Attempting the first ski and snowboard descent, respectively of Eurasia,s largest active volcano. Klyuchevskaya Sopka 4750M.
Now thats a volcano!!
Kamchatka, Eastern Russia. Our expedition was achieve the first successful ascent and descent by ski and snowboard respectively, of the largest active volcano in Eurasia. Klyuchevskaya Sopka. At 4750M and part of the ring of Fire, A mountain range containing the most active volcanoes on the earth. This was not going to be a walk in the park.
After a plane journey across Russia followed by a grueling 10hr 4x4ride across gravel tracks, we arrived exhausted at the remote outpost of Klyuchi. This was the closest starting point, just above sea level, to the massive volcano we were attempting to climb. We settled into the only hotel for a night, not even worthy of a one star rating, but this would be our last bit of luxury for the next two weeks. From our window we could see clearly the summit of the volcano poking out proudly from the surrounding foothills.
We loaded the skidoos and trailers and set off for our intended basecamp 25km through the sprawling foothills to the open plane above the village where the mountains started to get steep. Alas the weather gods were not on our side and a brutal wind made navigation in the blowing snow impossible. After a welcomed extra night in the hotel, we tried again in a couple of days with more success.
We searched for a relatively protected basecamp out of the wind on the lower slopes of the volcano so we could dig in and figure out which would be the best and safest way to both climb and descend the volcano. It was very bleak on the high plato and we knew we were exposed.
Halted once more by the wind and tough conditions for the snowmobiles, we opted to continue the approach on foot pulling the weight on pulks to make the foot of the mountain where the climb would start properly. As we got nearer the scale became apparent.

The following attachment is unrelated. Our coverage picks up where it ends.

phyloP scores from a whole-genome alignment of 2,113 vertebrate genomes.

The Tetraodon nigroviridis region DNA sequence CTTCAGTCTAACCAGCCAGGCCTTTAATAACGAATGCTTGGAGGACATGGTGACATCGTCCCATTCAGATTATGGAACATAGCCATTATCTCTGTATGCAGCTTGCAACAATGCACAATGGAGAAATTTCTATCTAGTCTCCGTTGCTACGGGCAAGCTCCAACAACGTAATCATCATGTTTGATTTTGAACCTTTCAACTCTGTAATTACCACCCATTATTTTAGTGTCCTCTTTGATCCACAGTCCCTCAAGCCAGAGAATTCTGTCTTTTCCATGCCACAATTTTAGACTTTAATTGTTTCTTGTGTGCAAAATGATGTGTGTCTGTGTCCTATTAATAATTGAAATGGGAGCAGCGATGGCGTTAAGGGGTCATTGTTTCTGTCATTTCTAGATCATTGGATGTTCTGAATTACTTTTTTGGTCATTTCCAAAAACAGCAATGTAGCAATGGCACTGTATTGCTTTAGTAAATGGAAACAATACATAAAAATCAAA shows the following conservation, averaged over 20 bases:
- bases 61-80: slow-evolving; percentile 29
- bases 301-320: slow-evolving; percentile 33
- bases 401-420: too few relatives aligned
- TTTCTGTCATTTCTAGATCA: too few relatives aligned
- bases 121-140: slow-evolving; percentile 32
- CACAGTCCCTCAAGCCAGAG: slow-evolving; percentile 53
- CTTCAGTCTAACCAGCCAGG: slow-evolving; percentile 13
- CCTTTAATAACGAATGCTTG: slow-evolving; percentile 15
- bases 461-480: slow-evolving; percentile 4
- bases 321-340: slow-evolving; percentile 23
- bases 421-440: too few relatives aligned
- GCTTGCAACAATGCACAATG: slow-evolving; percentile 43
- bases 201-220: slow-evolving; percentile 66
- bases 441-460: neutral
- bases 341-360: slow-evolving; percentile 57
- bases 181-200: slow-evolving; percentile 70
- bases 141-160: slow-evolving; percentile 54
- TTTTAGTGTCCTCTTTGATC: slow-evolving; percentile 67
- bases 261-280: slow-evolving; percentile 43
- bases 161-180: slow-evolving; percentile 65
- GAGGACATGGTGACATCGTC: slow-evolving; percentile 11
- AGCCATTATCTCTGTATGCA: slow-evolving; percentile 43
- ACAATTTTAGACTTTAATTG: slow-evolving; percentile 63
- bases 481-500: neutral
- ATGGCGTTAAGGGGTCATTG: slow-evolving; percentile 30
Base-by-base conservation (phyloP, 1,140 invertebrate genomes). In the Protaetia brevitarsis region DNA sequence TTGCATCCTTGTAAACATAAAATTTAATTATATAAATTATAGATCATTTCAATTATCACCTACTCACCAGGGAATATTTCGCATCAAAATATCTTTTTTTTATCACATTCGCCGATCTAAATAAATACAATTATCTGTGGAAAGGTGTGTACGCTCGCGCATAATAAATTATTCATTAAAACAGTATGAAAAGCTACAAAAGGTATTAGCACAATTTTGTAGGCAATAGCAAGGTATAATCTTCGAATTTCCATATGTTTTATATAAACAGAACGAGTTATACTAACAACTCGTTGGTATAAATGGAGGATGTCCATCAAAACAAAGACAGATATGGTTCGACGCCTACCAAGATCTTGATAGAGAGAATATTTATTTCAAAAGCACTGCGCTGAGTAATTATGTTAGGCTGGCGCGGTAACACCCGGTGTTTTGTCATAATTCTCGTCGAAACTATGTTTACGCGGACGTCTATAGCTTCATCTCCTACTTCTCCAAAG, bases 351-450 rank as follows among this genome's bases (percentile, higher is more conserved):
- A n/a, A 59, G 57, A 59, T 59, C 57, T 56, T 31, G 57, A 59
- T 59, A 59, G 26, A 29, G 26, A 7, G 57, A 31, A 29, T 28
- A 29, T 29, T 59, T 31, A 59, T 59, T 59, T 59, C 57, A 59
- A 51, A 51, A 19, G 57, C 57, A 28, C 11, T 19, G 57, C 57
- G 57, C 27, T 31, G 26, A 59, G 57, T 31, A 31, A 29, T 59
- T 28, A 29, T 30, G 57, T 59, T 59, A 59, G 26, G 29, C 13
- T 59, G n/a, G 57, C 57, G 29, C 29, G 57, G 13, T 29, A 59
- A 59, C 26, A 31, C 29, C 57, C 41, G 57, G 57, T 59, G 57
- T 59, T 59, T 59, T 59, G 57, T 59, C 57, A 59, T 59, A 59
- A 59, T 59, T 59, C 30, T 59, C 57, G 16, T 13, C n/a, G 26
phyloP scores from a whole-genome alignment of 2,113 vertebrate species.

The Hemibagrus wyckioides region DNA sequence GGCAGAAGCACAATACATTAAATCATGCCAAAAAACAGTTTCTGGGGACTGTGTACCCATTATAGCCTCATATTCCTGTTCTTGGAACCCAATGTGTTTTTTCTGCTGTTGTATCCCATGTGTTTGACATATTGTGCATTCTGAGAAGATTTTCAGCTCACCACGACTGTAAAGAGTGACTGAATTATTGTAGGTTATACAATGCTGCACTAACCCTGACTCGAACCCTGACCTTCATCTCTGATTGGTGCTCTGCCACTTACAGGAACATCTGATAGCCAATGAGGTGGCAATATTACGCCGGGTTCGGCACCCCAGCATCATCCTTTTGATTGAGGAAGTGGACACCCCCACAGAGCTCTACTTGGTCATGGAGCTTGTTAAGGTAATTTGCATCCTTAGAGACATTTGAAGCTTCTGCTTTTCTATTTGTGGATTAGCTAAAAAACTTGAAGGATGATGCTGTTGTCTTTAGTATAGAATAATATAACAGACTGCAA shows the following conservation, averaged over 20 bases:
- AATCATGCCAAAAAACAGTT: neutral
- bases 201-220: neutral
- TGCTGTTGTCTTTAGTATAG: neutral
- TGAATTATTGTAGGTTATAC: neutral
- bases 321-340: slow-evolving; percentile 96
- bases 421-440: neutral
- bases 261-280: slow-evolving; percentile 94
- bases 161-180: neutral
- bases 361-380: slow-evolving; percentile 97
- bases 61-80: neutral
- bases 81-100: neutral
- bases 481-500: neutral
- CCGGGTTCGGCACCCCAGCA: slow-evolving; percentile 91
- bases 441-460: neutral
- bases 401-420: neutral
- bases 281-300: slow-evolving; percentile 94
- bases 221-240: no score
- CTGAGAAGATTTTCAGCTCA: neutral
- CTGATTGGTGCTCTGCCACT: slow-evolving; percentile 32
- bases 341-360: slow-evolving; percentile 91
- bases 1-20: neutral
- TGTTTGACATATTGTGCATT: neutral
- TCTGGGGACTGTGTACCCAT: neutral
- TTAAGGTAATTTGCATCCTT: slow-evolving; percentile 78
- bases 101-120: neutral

After a few acclimatisation outings, The volcano started an eruption cycle spitting out large clouds of volcanic ash which settled on the snow giving it an negative image. Our ski lines showing white on the black snow backdrop. It was actually quite fun to ski as the heat of the ash and the salty effect was melting the surface mimicking spring snow skiing conditions in minus 20oC temperatures.
After returning from a higher camp at a volcanologist hut
high on the shoulder of the pass, we were hit by a severe storm, Despite the tents being heavily protected by double layer snow walls, the strength of the wind, picking up falling rock from the eruption, then firing them like bullets. Three of our tents eventually gave way and collapsed under the onslaught. All we could do was wait it out patiently in an emergency snow-hole.
This time the mountain quite convincingly said no. Despite all the planning and research on the best time to attempt this, we just never got the weather window. The eruption was always a possibility and that just added to the danger. The reason the mountain has only been summited a handful of times is apparent. Many climbers have died trying. The lines remain un-skied from the summit crater. I hope that the first descent will be from a ski-mountaineer good enough and brave enough to climb it, and not rely on an endless budget a helicopter trip to the top.
The aftermath of the storm left us with a difficult decision to make. With the tents damaged beyond repair and another onslaught forecast the following day according to our sat phone uplink. There was just one day to push for the summit. The temperatures had dropped further and with high wind still visible on the top, it would have just been to dangerous to continue.